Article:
Welcome to the Glenwood Springs, Colorado area

Captain Richard Sopris Chapter

National Society Daughters of the American Revolution

Beautiful Fall Photo of Mount Sopris

Silhouette of mules traveling on mountain trail.




     Richard Sopris was born in Bucks County, Pennsylvania in 1813.  As near as can be determined, Sopris and a party of prospectors were the first white men to leave a printed record of having been at the site of what is now Glenwood Springs.  Those who arrived after him found carved on an old pine tree, near the Hot Springs, this inscription: "These springs were discovered on July 23, 1860 by Capt. Richard Sopris and a party of prospectors."  These men had been up the Roaring Fork River to the foot of the peak that now bears his name.  This naming was an honor bestowed upon Sopris by others in the group.


    The Ute Indians that they met at a site near the present town of Carbondale, had told them about the Yampah Springs, which lay close to the junction of the two great rivers.  The Indians told of the hot waters, blessed by the Indians' "Great Spirit", that were good for man and beast.


     Saddle-weary Sopris felt his men needed such a blessing, so before heading to Auraria, from whence they had come, they followed a Ute trail down the Roaring Fork River to the springs.  Sopris' party had come to the Western Slope in search of gold.  Though they never found it, their trek uncovered another treasure in the hot waters.


     He and his followers were the first white men in this part of the country.  Sopris himself was a captain in the Mexican War, a river boat captain and captain of Company "C" of the 1st Colorado Infantry in the Civil War.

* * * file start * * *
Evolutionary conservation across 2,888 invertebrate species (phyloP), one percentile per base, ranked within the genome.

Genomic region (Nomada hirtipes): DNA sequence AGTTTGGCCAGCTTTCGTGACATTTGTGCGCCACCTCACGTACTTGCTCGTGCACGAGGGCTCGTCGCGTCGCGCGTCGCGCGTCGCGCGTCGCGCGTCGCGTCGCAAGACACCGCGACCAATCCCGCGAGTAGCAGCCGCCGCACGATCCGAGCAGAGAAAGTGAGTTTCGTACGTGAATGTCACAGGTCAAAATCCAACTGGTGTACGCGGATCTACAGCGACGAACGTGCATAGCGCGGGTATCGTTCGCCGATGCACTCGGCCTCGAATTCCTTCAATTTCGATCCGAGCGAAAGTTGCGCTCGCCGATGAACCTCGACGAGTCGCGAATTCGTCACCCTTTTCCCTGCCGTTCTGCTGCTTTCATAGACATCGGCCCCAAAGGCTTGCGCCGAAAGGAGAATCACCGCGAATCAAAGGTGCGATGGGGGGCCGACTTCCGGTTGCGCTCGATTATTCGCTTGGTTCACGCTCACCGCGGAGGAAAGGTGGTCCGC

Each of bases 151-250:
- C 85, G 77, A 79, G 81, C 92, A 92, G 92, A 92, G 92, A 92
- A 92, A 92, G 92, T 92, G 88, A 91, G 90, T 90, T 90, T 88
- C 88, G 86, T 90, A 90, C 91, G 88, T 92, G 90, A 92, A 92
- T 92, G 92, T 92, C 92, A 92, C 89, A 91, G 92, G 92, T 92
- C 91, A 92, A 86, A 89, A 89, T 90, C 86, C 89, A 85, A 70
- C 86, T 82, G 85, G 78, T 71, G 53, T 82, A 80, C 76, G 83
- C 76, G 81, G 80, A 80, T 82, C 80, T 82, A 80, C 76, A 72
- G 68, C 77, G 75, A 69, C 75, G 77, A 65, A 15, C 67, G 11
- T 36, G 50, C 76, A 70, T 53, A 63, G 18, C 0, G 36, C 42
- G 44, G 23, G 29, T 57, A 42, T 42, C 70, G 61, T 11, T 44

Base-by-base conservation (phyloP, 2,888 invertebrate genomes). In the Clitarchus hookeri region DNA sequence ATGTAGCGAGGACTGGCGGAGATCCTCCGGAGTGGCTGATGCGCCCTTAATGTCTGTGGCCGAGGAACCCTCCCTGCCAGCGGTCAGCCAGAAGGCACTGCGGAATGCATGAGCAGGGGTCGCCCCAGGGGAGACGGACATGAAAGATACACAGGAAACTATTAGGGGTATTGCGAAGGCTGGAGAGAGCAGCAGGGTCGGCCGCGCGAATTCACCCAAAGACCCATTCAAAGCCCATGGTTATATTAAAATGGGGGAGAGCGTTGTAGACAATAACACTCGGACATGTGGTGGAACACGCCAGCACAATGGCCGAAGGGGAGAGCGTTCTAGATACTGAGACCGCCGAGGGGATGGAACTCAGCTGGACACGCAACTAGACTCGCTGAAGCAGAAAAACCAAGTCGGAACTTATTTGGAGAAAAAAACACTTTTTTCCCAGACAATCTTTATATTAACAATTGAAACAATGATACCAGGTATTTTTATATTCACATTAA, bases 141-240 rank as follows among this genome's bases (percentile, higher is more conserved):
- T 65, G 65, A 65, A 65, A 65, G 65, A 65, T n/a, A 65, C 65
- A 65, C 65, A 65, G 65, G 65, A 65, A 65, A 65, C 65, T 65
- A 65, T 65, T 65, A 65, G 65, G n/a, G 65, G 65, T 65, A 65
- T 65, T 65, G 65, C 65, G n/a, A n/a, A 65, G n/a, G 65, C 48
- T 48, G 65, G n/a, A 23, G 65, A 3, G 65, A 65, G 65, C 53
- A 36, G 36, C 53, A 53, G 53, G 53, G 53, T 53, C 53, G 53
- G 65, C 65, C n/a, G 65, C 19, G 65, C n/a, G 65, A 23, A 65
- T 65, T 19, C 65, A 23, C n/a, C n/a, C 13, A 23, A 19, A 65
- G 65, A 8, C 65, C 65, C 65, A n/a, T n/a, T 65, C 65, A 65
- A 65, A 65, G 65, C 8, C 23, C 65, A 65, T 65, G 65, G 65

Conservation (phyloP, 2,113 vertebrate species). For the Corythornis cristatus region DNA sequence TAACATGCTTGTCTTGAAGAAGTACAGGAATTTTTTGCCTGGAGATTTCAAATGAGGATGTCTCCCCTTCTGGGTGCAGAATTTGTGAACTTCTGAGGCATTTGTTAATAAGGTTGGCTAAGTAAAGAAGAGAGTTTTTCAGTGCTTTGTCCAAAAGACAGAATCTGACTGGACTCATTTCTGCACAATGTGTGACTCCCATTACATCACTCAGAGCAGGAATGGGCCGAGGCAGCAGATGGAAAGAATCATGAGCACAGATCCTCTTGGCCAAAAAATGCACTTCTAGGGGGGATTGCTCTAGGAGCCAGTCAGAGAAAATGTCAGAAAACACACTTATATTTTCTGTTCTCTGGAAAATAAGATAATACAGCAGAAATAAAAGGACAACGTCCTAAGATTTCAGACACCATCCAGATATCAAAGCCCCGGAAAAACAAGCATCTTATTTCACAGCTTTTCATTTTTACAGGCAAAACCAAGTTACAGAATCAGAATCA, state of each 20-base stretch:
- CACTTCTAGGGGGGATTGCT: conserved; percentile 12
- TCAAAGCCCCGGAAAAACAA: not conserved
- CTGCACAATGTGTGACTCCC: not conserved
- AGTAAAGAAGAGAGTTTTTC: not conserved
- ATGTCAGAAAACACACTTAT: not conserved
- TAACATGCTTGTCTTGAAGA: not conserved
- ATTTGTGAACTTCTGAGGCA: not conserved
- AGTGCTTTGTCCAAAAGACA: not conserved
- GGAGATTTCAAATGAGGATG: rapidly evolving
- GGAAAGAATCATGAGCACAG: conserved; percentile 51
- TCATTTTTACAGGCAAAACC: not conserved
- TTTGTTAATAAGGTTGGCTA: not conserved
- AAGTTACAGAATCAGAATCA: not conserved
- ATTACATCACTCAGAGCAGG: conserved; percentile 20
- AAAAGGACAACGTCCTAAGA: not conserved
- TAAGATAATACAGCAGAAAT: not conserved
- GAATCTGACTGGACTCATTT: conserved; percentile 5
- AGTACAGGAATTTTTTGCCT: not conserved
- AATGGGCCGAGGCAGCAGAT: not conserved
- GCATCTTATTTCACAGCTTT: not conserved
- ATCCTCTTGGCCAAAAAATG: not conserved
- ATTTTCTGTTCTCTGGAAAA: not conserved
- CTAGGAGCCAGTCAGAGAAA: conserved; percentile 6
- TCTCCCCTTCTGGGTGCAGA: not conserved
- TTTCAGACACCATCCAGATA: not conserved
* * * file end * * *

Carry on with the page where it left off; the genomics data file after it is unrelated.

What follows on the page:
In the fall of 1859, Sopris was elected to the legislature of the Territory of Kansas, representing the county of Arapahoe.  He was a sergeant-at-arms in the second territorial legislature, a delegate to Colorado's first Constitutional Convention, and served twice as Mayor of Denver.


     He also served a term as sheriff and deputy sheriff of Denver County.  Starting in 1881, he served nine years as Commissioner of the Denver Park System.  The planning was so successfully worked out that it remains the same to this day.  The Gateway to City Park was dedicated to his memory.  His wife was the former Elizabeth Allen, a direct descendent of the famous patriot Ethan Allen.  They had eight children.  Richard Sopris died April 7, 1893 and is buried in Riverside Cemetery in Denver.


This taken from an article by Nellie Duffy in the Glenwood Post, February 25, 1992.  Nellie Duffy was a charter member of Captain Richard Sopris Chapter, NSDAR.


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Our meetings days and times vary between Saturday and Wednesday evenings to meet the needs of our three valleys. If you are interested in attending a meeting, please email our Regent, Leslie Titus Elias.

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Regent Leslie Titus Elias
Vice Regent
Chaplain Marjorie Carlson
Recording Secretary Kristen Main
Corresponding Secretary Kristen Main
Treasurer Dora Lee
Registrar Mary Ball
Historian Suzanne Titus
Librarian Marian Melville

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 If you’re interested in Membership, please contact the Regent, Leslie Titus Elias to learn more about becoming a member of the DAR.

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The Captain Richard Sopris Chapter website is maintained by the Colorado DAR VIS Committee.

Last update: December 27, 2017